Social platforms for work

February 6, 2011

Before the industrial era, the mainstream economic activity was harvesting resources and trading them. In order to sell fish you needed to have access to the waters where the fish were, and you needed to have the right harvesting tools.

The industrial economy was centered on a different logic than the harvest and trade mindset, although the mining industry still today follows this logic. The new principle was to transform the raw materials into more valuable products. The success factors were now different. Raw material access was not the differentiator. In the new transformative economy, one could convert resources into products in places independent from where the raw materials or energy could be found.

Securing access to production knowledge instead of access to raw materials became the key success factor. As it was important to know, information became the differentiator. The industrial economy was based on economies of scale, standardization and specialization. The industrial logic was most vividly captured in the idea of the value chain. Value creating activities were sequential, unidirectional and linear. In the model, value is not really created but added step by step. To produce value, one receives something from one’s supplier, adds value to it and then passes it on. It is almost impossible to consider a supplier as a customer or a customer as a supplier.

Enabling relations

But the relationships between firms, suppliers and customers are changing. The relationships are not purely transactional any more. The industrial relationship was based on the idea that the supplier did something for the customer that relieved the customer for doing that herself. Today leading firms are moving from the relieving logic to an enabling logic. Here the supplier does something together with the customer that enables the customer do things that would not be possible without the relationship.

The customers are not passive receivers and consumers of value but active contributors helping the providers to help them. Without the contribution of the customer, the value of the offering could not exist. Firm-customer relationships are not one-way but responsive interactions in which the parties “help each other to help each other”. Value creation is parallel and necessarily collaborative.

Division of work is now very different from the sequential, industrial value chain. Actors come together to co-create in a parallel, creative manner. Different actors participate differently in different times leading to each value creating situation being somewhat different and unknowable in advance. Thus it is not possible to take any organizational form, process or skill set as pre-given. Organizing and learning have to be ongoing, context specific, processes in time.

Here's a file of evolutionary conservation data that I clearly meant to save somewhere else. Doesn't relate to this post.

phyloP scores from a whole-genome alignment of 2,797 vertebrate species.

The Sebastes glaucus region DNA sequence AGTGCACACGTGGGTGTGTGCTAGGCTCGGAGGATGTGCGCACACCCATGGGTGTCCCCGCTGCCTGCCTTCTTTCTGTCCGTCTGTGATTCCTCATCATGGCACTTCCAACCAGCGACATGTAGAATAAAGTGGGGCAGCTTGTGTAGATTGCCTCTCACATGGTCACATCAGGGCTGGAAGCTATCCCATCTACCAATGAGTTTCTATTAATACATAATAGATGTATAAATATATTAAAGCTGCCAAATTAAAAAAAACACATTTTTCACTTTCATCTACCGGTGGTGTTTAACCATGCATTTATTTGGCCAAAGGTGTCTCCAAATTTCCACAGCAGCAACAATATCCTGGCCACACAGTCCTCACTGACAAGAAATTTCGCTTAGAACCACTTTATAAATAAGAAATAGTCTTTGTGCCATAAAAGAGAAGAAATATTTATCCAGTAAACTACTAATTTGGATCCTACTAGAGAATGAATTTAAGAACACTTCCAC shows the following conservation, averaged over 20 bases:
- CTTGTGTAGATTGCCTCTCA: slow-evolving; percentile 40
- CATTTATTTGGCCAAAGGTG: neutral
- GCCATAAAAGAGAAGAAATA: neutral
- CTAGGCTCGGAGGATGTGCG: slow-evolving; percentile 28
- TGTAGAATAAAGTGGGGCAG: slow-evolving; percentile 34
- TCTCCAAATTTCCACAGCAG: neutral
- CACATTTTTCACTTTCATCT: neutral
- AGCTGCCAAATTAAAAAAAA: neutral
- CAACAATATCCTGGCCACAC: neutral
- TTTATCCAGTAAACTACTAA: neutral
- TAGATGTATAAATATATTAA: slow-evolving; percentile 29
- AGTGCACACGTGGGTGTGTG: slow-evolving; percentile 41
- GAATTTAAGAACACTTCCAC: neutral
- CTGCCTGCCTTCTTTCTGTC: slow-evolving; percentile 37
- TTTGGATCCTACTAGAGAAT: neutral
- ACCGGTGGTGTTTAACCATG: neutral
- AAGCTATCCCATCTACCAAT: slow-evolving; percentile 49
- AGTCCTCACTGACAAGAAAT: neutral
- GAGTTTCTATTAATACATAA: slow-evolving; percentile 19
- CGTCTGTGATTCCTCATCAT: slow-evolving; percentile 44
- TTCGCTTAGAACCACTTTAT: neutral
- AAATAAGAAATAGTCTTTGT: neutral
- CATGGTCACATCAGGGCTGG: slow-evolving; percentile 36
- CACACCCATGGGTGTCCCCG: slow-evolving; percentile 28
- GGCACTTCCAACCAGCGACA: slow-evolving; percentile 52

The move from the one-way and transactional business logics to interactive and relational logics changes the concept of management. Organizational change or strategic direction are neither caused by chance nor the choices of managers, but by the very nature of interaction, relationships and collaboration between people in the value network.

It is time to move away from thinking about an organization only as a system of predictive processes. Participation in complex, ongoing, responsive interaction is the key differentiator and success factor today.

It is about access to people and confluence this time.

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Thank you Richard Normann, David Weinberger and Doug Griffin. More on the subject: “A social way of structuring work” by Stowe Boyd. The connected company by Dave Gray

3 Responses to “Social platforms for work”

  1. Sangeeta Says:

    There is certainly a unique value that emerges from collaborations. The interpersonal dynamics play a key role and it often takes time and experience for people to understand how these interactions can be most harmonious and productive. I have shared my learnings from substantial experience in collaborative projects in my recent blog post on this subject at http://serenereflection.wordpress.com/2011/02/04/a-stitch-in-time/

    Your comments would be welcomed.

    Warm Regards,

    Sangeeta


  2. [...] Kilpi has a really interesting take on this new business logic, in particular as it concerns relations between the firm and the [...]

  3. Andre Says:

    Very interesting post. I can’t help but wonder, however, about the relevance of this mode of thinking/relating/doing-business/collaborating for the large number of people in the world who are not highly educated or economically secure. Is this a vision or becoming-reality only for the well-educated segment of the population already able to thrive in a capitalist era – or does it really speak to the realities faced by the masses of unemployed (or semi-employed) and unconnected people for whom the reality is that they are seen as cheap, expendable labour without much more to offer than this? Is this new human-centred set-up just for an already existing elite? Can it ever be the reality for the masses? How does it relate to structural dimension of the organisation of labour globally (i.e. from a development perspective)? I would love to hear your views on this.


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